The Willow-tree is a grey/silvery tree that grows along the shores of streams and rivers, near marshes and in wet woods. The willow is a tree of medium size, with a trunk covered with a pale yellow bark and many flexible greenish branches. Its jagged lanceolated leaves cluster in groups of 3 or 4; they are glossy-green in the upside blade and silvery in the underside blade.
The flowers bloom in March and they gather in big cylindrical yellow aments. Like the hard and flexible wood it is, the willow was employed to make supports for the vines, frames for sieves and long poles to hoop barrels. The branches were barked and interwoven to make baskets and things like that.
The willow bark was then employed in tanneries where, thanks to its high concentration of tannic acid, it played a fundamental role in the preparation of soft, light leather, best known as Russian leather.
As quinine and its by-products were very expensive - but, still, the only effective medicaments in the treatment of malaria -, 19th century researchers worked hard to find good alternatives. The willow-tree had been known since the antiquity for its antipyretic properties and, in 1827, a French research chemist, Le Croix, obtained a bitter glucoside named "salicin" from the willow bark.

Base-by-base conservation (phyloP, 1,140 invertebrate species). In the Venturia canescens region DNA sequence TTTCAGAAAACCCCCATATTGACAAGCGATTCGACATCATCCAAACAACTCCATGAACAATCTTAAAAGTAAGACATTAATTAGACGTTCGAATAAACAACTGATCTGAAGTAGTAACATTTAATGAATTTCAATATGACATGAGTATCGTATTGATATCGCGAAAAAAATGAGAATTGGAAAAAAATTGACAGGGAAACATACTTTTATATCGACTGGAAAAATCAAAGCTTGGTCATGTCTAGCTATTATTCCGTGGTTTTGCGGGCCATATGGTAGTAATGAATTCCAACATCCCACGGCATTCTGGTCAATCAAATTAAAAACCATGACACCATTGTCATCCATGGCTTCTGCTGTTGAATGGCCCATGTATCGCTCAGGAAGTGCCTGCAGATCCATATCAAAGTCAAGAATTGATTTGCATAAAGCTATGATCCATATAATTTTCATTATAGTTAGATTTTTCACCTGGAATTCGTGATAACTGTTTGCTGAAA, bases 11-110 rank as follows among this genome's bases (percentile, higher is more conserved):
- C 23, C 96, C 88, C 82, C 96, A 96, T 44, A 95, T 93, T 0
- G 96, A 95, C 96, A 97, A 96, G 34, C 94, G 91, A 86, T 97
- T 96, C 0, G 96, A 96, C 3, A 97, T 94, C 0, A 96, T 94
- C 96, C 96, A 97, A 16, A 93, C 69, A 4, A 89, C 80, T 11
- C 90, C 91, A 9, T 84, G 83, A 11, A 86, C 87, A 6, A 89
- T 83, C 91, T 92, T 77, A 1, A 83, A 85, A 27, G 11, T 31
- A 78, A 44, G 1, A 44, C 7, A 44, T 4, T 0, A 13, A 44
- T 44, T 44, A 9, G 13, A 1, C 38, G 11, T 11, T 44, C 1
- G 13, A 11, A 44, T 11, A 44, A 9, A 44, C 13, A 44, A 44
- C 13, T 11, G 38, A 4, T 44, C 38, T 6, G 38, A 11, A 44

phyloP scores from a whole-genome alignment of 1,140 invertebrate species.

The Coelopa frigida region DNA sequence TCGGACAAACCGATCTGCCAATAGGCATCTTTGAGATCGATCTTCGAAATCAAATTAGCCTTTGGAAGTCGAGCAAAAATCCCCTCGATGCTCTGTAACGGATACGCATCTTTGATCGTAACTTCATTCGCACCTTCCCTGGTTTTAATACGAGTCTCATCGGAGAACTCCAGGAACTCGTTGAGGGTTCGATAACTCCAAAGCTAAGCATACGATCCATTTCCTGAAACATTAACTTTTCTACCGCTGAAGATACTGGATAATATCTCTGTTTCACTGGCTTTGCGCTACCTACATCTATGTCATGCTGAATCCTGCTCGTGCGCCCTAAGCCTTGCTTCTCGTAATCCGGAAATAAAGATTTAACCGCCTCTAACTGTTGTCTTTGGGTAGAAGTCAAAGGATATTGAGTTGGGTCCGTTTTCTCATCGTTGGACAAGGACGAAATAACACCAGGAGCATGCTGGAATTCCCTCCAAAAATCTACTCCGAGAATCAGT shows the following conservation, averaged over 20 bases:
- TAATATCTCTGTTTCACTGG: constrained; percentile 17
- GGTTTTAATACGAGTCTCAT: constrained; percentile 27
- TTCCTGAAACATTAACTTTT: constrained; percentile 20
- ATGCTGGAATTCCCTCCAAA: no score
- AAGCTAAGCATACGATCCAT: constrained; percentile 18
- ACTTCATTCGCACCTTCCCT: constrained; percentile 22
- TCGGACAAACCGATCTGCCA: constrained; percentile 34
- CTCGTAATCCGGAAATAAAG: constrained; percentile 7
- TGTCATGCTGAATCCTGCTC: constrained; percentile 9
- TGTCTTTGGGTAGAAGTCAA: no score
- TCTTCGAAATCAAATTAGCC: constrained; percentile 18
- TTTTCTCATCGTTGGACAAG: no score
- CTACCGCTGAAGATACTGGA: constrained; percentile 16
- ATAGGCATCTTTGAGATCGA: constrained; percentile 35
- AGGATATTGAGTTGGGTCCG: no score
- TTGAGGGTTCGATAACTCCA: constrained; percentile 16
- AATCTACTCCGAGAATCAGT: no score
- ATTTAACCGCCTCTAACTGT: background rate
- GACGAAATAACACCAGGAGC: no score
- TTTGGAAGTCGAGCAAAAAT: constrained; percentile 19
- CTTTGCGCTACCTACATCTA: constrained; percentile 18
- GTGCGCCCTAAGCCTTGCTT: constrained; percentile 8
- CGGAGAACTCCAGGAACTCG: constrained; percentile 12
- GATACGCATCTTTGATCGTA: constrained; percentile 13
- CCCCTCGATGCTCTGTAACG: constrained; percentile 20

Although this substance showed no power against malaria, it revealed a good antipyretic effect and an interesting analgesic action. A few years later, Raffaele Piria from Palermo discovered a molecule that was to become a cornerstone in anti-rheumatic treatment, the salicylic acid. This molecule was then found in the leaves of Spiraea Ulmaria; the following acetylation of this compound led to the creation of one of the most famous medicines of modern times: acetylsalicylic acid, also known as Aspirin.
As we have already pointed out, the ancient knew the properties of this plant. Indeed, they employed both the bark and the leaves to heal the arthritic, the gouty and those who were "growing a hunch".
by Dr. Ernesto Riva